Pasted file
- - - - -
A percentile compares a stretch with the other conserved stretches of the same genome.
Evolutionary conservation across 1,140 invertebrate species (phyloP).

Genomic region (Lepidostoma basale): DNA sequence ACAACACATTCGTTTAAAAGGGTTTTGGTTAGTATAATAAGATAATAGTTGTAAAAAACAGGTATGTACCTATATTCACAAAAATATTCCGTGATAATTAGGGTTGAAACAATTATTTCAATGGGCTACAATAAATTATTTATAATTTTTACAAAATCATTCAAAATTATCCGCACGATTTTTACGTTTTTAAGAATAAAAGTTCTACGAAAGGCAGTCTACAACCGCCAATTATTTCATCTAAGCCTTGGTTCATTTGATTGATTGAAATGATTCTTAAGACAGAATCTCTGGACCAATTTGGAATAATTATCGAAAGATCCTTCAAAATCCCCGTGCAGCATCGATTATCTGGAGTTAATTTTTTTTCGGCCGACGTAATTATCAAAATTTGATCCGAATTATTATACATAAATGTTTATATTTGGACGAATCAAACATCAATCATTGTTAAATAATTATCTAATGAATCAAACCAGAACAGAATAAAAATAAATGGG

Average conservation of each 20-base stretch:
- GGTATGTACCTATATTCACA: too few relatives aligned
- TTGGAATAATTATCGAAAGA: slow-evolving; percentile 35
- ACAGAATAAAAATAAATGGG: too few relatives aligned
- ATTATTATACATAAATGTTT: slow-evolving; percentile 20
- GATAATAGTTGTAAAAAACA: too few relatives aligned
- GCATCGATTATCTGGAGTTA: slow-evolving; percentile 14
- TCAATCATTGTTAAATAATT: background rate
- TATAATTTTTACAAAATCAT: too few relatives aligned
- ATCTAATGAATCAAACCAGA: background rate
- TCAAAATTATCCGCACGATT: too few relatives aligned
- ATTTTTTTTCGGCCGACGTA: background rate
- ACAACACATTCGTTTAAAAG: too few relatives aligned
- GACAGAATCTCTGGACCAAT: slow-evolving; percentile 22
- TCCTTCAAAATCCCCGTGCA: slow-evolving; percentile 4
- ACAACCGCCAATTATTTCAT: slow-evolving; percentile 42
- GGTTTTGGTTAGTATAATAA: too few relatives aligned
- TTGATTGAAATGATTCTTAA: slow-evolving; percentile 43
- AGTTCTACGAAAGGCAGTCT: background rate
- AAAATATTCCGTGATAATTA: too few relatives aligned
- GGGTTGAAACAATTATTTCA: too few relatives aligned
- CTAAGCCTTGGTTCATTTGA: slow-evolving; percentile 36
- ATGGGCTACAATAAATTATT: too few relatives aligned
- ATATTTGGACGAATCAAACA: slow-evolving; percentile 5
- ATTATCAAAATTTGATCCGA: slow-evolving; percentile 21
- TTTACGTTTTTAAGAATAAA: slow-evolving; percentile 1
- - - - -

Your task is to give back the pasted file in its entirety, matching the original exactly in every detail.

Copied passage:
A percentile compares a stretch with the other conserved stretches of the same genome.
Evolutionary conservation across 1,140 invertebrate species (phyloP).

Genomic region (Lepidostoma basale): DNA sequence ACAACACATTCGTTTAAAAGGGTTTTGGTTAGTATAATAAGATAATAGTTGTAAAAAACAGGTATGTACCTATATTCACAAAAATATTCCGTGATAATTAGGGTTGAAACAATTATTTCAATGGGCTACAATAAATTATTTATAATTTTTACAAAATCATTCAAAATTATCCGCACGATTTTTACGTTTTTAAGAATAAAAGTTCTACGAAAGGCAGTCTACAACCGCCAATTATTTCATCTAAGCCTTGGTTCATTTGATTGATTGAAATGATTCTTAAGACAGAATCTCTGGACCAATTTGGAATAATTATCGAAAGATCCTTCAAAATCCCCGTGCAGCATCGATTATCTGGAGTTAATTTTTTTTCGGCCGACGTAATTATCAAAATTTGATCCGAATTATTATACATAAATGTTTATATTTGGACGAATCAAACATCAATCATTGTTAAATAATTATCTAATGAATCAAACCAGAACAGAATAAAAATAAATGGG

Average conservation of each 20-base stretch:
- GGTATGTACCTATATTCACA: too few relatives aligned
- TTGGAATAATTATCGAAAGA: slow-evolving; percentile 35
- ACAGAATAAAAATAAATGGG: too few relatives aligned
- ATTATTATACATAAATGTTT: slow-evolving; percentile 20
- GATAATAGTTGTAAAAAACA: too few relatives aligned
- GCATCGATTATCTGGAGTTA: slow-evolving; percentile 14
- TCAATCATTGTTAAATAATT: background rate
- TATAATTTTTACAAAATCAT: too few relatives aligned
- ATCTAATGAATCAAACCAGA: background rate
- TCAAAATTATCCGCACGATT: too few relatives aligned
- ATTTTTTTTCGGCCGACGTA: background rate
- ACAACACATTCGTTTAAAAG: too few relatives aligned
- GACAGAATCTCTGGACCAAT: slow-evolving; percentile 22
- TCCTTCAAAATCCCCGTGCA: slow-evolving; percentile 4
- ACAACCGCCAATTATTTCAT: slow-evolving; percentile 42
- GGTTTTGGTTAGTATAATAA: too few relatives aligned
- TTGATTGAAATGATTCTTAA: slow-evolving; percentile 43
- AGTTCTACGAAAGGCAGTCT: background rate
- AAAATATTCCGTGATAATTA: too few relatives aligned
- GGGTTGAAACAATTATTTCA: too few relatives aligned
- CTAAGCCTTGGTTCATTTGA: slow-evolving; percentile 36
- ATGGGCTACAATAAATTATT: too few relatives aligned
- ATATTTGGACGAATCAAACA: slow-evolving; percentile 5
- ATTATCAAAATTTGATCCGA: slow-evolving; percentile 21
- TTTACGTTTTTAAGAATAAA: slow-evolving; percentile 1